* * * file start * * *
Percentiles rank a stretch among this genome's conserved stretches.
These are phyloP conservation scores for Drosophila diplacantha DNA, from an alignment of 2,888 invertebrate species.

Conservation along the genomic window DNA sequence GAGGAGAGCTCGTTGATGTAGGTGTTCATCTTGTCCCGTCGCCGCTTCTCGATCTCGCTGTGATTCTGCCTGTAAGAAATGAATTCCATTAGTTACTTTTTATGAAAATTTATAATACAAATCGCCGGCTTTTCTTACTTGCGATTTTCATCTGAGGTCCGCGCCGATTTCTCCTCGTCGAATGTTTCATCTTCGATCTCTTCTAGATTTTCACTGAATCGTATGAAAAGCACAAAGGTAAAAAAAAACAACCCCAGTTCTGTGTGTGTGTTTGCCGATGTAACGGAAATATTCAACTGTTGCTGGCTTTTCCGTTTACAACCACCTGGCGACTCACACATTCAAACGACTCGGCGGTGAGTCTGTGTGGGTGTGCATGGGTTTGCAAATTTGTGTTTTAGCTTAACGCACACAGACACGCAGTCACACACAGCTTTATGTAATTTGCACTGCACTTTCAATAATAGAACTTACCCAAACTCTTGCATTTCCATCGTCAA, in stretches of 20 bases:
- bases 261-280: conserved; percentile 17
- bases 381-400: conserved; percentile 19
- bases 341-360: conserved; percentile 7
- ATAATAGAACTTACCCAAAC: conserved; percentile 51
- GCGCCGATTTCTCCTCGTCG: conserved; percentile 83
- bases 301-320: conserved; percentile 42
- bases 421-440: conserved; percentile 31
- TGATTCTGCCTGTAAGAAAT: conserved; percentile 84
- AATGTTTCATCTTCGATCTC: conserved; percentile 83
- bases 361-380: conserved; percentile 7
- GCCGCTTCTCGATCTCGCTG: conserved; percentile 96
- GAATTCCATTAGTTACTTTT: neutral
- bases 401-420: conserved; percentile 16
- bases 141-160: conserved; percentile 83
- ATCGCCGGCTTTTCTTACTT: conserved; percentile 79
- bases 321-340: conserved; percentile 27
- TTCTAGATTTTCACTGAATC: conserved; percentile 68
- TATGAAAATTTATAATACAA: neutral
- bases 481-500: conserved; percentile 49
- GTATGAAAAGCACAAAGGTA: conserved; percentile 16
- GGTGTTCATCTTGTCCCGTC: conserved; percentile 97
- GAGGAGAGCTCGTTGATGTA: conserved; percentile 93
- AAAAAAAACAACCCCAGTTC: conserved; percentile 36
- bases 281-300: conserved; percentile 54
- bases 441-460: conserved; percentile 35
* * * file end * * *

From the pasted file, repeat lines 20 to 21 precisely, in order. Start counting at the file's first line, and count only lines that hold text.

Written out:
- TTCTAGATTTTCACTGAATC: conserved; percentile 68
- TATGAAAATTTATAATACAA: neutral